Located approximately 300 kilometres from Adelaide,
was the most southern settlement on Yorke Peninsula until the 1970s. It was the hub of a prosperous mining industry with a community of around 500 residents. Today, the only signs that there was ever a township in the district are a jetty and some old mining implements, which remind us of where South Australia's primary source of gypsum once came from.
is simple to get to by road via Port Wakefield, Ardrossan, Minlaton and Warooka. It serves as the entry point to Innes National Park
, which is best discovered on foot along the many bushwalking trails. These trails range from easy one-hour walks to moderate four-hour hikes, so there's something for everyone.
Access to the jetty and old mining implements is from the Stenhouse Jetty car park, reachable by any two-wheel drive. I had no problems at all with my little old Toyota Corolla. A stroll along the two-kilometre Lookout Walk will reward you with spectacular views over Investigator Strait. It's definitely one of the best views I've experienced here, and I'm sure the series of seven lookouts will take your breath away too. The walk is well-marked and dotted with interpretive signs explaining the history of the area.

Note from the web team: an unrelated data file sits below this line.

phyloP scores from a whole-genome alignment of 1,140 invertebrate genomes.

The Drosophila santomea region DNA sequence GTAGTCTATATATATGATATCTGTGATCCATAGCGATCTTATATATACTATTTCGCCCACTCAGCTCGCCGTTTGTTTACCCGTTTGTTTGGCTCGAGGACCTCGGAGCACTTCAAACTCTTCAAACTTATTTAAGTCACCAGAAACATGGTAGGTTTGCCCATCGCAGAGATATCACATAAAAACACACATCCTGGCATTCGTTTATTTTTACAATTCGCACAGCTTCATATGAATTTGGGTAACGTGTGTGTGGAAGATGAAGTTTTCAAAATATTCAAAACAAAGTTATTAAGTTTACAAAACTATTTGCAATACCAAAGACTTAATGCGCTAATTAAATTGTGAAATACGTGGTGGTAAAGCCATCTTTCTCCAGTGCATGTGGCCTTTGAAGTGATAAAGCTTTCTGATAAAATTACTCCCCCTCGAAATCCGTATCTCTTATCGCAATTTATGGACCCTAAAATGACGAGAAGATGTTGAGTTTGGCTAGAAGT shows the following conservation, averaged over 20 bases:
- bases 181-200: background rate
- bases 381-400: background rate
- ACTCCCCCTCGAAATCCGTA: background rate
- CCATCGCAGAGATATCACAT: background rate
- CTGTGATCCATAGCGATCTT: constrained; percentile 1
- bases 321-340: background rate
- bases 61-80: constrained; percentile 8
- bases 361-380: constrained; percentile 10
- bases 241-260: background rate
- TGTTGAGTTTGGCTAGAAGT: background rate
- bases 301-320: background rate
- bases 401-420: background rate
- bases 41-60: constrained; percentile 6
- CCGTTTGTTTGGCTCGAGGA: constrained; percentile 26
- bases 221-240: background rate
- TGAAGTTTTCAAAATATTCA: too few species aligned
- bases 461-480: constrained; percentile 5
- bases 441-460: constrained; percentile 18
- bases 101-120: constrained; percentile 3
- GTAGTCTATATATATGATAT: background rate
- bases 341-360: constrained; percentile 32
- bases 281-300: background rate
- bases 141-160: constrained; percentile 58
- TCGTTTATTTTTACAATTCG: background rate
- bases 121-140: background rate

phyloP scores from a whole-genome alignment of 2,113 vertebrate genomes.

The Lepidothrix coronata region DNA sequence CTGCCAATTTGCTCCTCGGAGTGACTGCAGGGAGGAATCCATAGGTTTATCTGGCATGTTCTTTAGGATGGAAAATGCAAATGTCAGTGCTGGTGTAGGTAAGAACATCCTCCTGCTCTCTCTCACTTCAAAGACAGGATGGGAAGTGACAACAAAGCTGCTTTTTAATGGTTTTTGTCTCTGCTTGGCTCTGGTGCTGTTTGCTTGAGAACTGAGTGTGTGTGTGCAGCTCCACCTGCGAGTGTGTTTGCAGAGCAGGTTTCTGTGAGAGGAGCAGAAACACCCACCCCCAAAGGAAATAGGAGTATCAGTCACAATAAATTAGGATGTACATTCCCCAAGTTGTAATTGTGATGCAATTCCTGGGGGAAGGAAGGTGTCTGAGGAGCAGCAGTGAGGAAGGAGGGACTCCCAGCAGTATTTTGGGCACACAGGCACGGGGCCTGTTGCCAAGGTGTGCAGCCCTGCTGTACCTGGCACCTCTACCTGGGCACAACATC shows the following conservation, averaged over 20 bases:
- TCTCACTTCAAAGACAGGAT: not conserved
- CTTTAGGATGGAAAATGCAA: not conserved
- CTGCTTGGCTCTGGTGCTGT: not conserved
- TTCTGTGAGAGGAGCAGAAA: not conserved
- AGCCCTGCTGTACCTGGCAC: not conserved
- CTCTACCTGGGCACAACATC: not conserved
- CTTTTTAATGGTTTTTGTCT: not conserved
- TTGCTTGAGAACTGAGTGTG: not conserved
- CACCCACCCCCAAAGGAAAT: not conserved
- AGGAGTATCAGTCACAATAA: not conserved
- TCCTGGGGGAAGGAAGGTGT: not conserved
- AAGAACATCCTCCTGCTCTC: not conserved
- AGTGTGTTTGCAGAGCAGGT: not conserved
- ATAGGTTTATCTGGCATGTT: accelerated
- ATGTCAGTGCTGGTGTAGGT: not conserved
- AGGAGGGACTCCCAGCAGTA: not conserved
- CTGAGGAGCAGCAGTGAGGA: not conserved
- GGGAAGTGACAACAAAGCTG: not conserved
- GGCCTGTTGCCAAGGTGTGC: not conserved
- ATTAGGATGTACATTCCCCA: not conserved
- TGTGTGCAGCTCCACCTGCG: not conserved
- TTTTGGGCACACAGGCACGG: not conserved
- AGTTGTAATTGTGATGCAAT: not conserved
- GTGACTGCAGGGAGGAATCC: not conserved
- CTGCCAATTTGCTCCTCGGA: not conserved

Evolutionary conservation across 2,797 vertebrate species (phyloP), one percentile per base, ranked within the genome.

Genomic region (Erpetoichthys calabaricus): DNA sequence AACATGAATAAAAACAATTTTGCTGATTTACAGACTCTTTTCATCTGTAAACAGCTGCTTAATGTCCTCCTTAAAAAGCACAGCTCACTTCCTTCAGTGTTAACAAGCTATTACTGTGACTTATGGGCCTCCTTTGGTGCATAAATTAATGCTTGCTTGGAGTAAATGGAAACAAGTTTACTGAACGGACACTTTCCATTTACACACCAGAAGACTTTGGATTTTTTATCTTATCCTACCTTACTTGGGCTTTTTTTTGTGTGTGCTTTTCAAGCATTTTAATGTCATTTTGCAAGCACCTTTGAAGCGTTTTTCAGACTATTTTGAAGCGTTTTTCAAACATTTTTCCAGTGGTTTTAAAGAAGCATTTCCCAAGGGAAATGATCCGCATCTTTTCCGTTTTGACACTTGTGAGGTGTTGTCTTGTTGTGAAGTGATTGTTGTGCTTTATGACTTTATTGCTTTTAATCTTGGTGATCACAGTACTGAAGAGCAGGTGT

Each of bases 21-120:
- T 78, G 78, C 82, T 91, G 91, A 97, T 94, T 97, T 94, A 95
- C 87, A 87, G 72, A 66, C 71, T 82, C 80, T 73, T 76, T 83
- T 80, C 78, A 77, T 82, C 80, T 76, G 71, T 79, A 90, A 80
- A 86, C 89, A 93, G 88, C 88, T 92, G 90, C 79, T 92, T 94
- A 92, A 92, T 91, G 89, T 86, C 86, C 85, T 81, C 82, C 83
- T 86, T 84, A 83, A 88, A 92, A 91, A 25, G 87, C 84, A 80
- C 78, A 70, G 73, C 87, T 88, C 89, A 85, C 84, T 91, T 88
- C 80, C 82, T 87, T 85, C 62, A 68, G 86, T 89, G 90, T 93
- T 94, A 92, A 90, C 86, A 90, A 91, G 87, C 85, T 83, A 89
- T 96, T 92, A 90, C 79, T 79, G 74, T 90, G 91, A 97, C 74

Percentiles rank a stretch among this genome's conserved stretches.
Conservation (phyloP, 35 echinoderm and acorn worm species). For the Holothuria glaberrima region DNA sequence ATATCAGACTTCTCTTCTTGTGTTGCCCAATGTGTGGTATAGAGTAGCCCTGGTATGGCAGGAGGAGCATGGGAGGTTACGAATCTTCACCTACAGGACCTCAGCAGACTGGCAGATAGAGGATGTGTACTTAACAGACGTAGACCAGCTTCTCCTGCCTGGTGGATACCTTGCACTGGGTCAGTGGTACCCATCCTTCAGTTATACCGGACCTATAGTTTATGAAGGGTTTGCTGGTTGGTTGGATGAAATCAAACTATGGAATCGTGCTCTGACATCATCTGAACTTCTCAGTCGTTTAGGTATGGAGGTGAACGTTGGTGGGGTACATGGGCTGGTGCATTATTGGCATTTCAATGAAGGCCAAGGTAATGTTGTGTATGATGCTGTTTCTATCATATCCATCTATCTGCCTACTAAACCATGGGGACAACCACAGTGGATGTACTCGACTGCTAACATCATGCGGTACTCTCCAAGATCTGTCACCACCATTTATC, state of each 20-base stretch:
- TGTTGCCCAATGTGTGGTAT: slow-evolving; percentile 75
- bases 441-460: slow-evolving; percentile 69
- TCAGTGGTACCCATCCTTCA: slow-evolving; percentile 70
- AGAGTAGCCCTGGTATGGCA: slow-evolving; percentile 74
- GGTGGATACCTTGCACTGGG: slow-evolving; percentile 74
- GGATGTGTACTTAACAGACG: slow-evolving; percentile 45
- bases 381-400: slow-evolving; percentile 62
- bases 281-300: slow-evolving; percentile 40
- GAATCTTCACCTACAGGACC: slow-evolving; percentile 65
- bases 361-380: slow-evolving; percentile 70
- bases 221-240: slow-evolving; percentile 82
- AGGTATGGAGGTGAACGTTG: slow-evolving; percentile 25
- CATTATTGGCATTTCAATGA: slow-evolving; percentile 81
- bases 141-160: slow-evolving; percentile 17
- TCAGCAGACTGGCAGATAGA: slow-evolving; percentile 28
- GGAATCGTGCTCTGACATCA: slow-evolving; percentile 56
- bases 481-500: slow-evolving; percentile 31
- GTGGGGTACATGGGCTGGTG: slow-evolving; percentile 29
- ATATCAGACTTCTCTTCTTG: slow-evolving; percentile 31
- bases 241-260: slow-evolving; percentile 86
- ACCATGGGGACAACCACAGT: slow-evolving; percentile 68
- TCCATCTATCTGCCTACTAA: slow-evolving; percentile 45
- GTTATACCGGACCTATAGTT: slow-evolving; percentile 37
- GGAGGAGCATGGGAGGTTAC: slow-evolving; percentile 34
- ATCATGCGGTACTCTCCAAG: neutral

Back in the mining days, before the depression hit in 1930, a building boom fueled demand for the gypsum found at Inneston. Trolleys filled with gypsum was hauled from there to the jetty by diesel locomotives. Then, for efficient shipping, the gypsum was lowered down a chute and moved along the jetty to waiting ships.
Investigator Strait was the natural thoroughfare for ships carrying passengers and cargo to/from interstate and overseas. However, the use of this narrow waterway came with a cost. Over 70 lives were lost from 26 shipwrecks in the strait. You can learn more about the ships' graveyards and their abandoned vessels by following the Investigator Strait Shipwreck Trail. The graveyard of one ship, the Hougomont
, is located in the waters around .
205791 - 2023-06-16 05:44:38